The Mockingbird programme

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The Fostering Network’s Mockingbird programme is an innovative method of delivering foster care using an extended family model which provides sleepovers and short breaks, peer support, regular joint planning and training, and social activities.

The programme improves the stability of fostering placements and strengthens the relationships between carers, children and young people, fostering services and birth families.

The introduction of the Mockingbird Family Model to the UK is one of a number of innovative programmes that The Fostering Network runs to improve foster care and outcomes for fostered young people.

Please contact the Mockingbird team to register your fostering service's interest in the programme.

For media enquiries regarding the programme email The Fostering Network's media team or ring 020 7620 6425.

 

About Mockingbird

The Mockingbird programme delivers the Mockingbird Family Model. This centres on a constellation where one foster home acts as a hub, offering planned and emergency sleepovers and short breaks, advice, training and support, to six to 10 satellite households. The model was originally developed by The Mockingbird Society in America in 2004.

Relationships are central to the programme and the hub home builds strong relationships with all those in the constellation, empowering families to support each other and overcome problems before they escalate or lead to placement breakdown and increasing protective factors around children.

The constellation also builds links with other families important to the children’s care plans and to resources in the wider community which can provide them with enhanced opportunities to learn, develop and succeed.

In June 2019 we conducted some interim analysis to assess the outcomes of the 17 services reporting between May 2018 and April 2019.
 

View the interim findings

 

Mockingbird in the UK

The Fostering Network successfully piloted the Mockingbird Family Model in England in 2015-2016 in eight fostering services, with support from Department for Education’s Children’s Social Care Innovation Programme and The Mockingbird Society in America.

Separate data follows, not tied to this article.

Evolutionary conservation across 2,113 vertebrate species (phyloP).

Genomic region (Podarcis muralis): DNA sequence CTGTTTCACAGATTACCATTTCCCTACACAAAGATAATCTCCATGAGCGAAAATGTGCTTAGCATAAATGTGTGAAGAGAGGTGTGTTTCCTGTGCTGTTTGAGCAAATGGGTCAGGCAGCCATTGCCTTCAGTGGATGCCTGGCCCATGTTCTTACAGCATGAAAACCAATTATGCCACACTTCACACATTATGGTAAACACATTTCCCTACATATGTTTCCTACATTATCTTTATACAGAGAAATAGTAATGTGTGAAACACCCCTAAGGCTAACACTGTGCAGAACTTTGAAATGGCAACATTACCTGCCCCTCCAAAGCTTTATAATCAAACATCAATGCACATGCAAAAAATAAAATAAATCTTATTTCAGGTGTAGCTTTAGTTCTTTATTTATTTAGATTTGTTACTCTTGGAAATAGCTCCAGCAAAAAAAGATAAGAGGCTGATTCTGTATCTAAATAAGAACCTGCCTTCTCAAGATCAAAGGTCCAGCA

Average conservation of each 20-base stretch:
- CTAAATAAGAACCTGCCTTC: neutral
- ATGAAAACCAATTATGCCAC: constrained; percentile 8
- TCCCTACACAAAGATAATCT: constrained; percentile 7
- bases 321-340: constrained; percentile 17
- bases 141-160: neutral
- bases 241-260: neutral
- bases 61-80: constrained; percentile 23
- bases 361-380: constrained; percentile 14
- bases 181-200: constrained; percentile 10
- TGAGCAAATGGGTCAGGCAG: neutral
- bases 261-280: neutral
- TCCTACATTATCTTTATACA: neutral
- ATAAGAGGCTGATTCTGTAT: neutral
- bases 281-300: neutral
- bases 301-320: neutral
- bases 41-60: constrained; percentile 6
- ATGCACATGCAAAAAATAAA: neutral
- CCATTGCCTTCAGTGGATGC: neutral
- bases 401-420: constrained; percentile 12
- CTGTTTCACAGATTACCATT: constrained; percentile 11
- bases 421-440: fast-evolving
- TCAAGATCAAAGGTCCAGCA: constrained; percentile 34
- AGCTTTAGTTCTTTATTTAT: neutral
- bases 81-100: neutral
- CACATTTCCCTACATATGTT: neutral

In 2017 we were granted an additional three years of support from the Innovation Programme, allowing our original delivery partners, and five new ones, to further expand, test and sustain the model. The community continues to grow with new locally funded partners implementing Mockingbird throughout the UK.

As of May 2019 there are 26 Mockingbird partner services 18 of which have at least one established constellation and eight services are in the implementation stages of the programme. These constellations support over 1,470 children and adults in 378 hub and satellite homes with more constellations launching every month.

Through regular activities, these constellations develop a supportive community like an extended family, providing children and young people with a more positive experience of care. The average constellation in the UK has eight satellite homes containing 16 adults and 16 children and young people. Over half, (58 per cent) of children and young people living in Mockingbird households are in mainstream fostering placements.

Nationally 86 per cent of constellations contain either solely mainstream fostering placements of varied levels of need or are comprised of a mixture of placement types including; mainstream fostering, special guardianship orders, friends and family placements, adoptive placements and children and young people living in residential care. The model also offers supportive peer relationships for sons and daughters of foster carers, these young people make up 22 per cent of the children and young people who are part of Mockingbird households.

One of the central aims of Mockingbird is to provide proactive support and intervention that will mitigate the risk of a placement breaking down or a foster carer resigning. The unique role of the hub home carer enables both formal and informal interventions to be put in place to support placements during times of crisis.